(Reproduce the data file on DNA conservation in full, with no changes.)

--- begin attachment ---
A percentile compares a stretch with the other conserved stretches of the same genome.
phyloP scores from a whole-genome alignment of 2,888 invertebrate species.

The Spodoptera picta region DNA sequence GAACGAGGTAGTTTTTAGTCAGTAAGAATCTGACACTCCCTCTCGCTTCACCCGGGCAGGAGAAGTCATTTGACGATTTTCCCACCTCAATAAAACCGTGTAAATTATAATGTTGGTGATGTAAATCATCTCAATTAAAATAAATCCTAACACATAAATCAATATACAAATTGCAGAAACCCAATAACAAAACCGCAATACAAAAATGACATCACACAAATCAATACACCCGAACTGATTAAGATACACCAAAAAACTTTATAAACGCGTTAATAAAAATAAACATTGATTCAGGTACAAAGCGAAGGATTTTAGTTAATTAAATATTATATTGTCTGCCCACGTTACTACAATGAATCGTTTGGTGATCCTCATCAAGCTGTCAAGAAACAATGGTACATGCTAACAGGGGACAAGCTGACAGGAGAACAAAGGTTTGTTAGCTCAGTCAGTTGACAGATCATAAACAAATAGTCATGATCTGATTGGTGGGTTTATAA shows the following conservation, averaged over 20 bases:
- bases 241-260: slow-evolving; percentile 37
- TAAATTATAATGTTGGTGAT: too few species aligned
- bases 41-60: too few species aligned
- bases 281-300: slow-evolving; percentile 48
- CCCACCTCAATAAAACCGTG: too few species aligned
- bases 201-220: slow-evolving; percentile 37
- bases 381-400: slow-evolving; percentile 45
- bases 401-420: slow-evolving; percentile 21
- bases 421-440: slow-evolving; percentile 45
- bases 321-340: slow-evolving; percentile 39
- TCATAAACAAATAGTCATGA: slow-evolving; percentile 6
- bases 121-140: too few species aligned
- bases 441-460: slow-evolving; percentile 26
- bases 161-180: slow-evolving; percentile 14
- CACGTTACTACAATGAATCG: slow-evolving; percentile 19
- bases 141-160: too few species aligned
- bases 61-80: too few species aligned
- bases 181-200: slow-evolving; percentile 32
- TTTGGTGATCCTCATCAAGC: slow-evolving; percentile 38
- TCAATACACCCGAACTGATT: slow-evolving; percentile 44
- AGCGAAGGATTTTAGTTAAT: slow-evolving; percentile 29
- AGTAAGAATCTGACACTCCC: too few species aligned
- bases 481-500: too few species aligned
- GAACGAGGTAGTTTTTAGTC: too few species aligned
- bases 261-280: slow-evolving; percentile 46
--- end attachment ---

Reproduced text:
A percentile compares a stretch with the other conserved stretches of the same genome.
phyloP scores from a whole-genome alignment of 2,888 invertebrate species.

The Spodoptera picta region DNA sequence GAACGAGGTAGTTTTTAGTCAGTAAGAATCTGACACTCCCTCTCGCTTCACCCGGGCAGGAGAAGTCATTTGACGATTTTCCCACCTCAATAAAACCGTGTAAATTATAATGTTGGTGATGTAAATCATCTCAATTAAAATAAATCCTAACACATAAATCAATATACAAATTGCAGAAACCCAATAACAAAACCGCAATACAAAAATGACATCACACAAATCAATACACCCGAACTGATTAAGATACACCAAAAAACTTTATAAACGCGTTAATAAAAATAAACATTGATTCAGGTACAAAGCGAAGGATTTTAGTTAATTAAATATTATATTGTCTGCCCACGTTACTACAATGAATCGTTTGGTGATCCTCATCAAGCTGTCAAGAAACAATGGTACATGCTAACAGGGGACAAGCTGACAGGAGAACAAAGGTTTGTTAGCTCAGTCAGTTGACAGATCATAAACAAATAGTCATGATCTGATTGGTGGGTTTATAA shows the following conservation, averaged over 20 bases:
- bases 241-260: slow-evolving; percentile 37
- TAAATTATAATGTTGGTGAT: too few species aligned
- bases 41-60: too few species aligned
- bases 281-300: slow-evolving; percentile 48
- CCCACCTCAATAAAACCGTG: too few species aligned
- bases 201-220: slow-evolving; percentile 37
- bases 381-400: slow-evolving; percentile 45
- bases 401-420: slow-evolving; percentile 21
- bases 421-440: slow-evolving; percentile 45
- bases 321-340: slow-evolving; percentile 39
- TCATAAACAAATAGTCATGA: slow-evolving; percentile 6
- bases 121-140: too few species aligned
- bases 441-460: slow-evolving; percentile 26
- bases 161-180: slow-evolving; percentile 14
- CACGTTACTACAATGAATCG: slow-evolving; percentile 19
- bases 141-160: too few species aligned
- bases 61-80: too few species aligned
- bases 181-200: slow-evolving; percentile 32
- TTTGGTGATCCTCATCAAGC: slow-evolving; percentile 38
- TCAATACACCCGAACTGATT: slow-evolving; percentile 44
- AGCGAAGGATTTTAGTTAAT: slow-evolving; percentile 29
- AGTAAGAATCTGACACTCCC: too few species aligned
- bases 481-500: too few species aligned
- GAACGAGGTAGTTTTTAGTC: too few species aligned
- bases 261-280: slow-evolving; percentile 46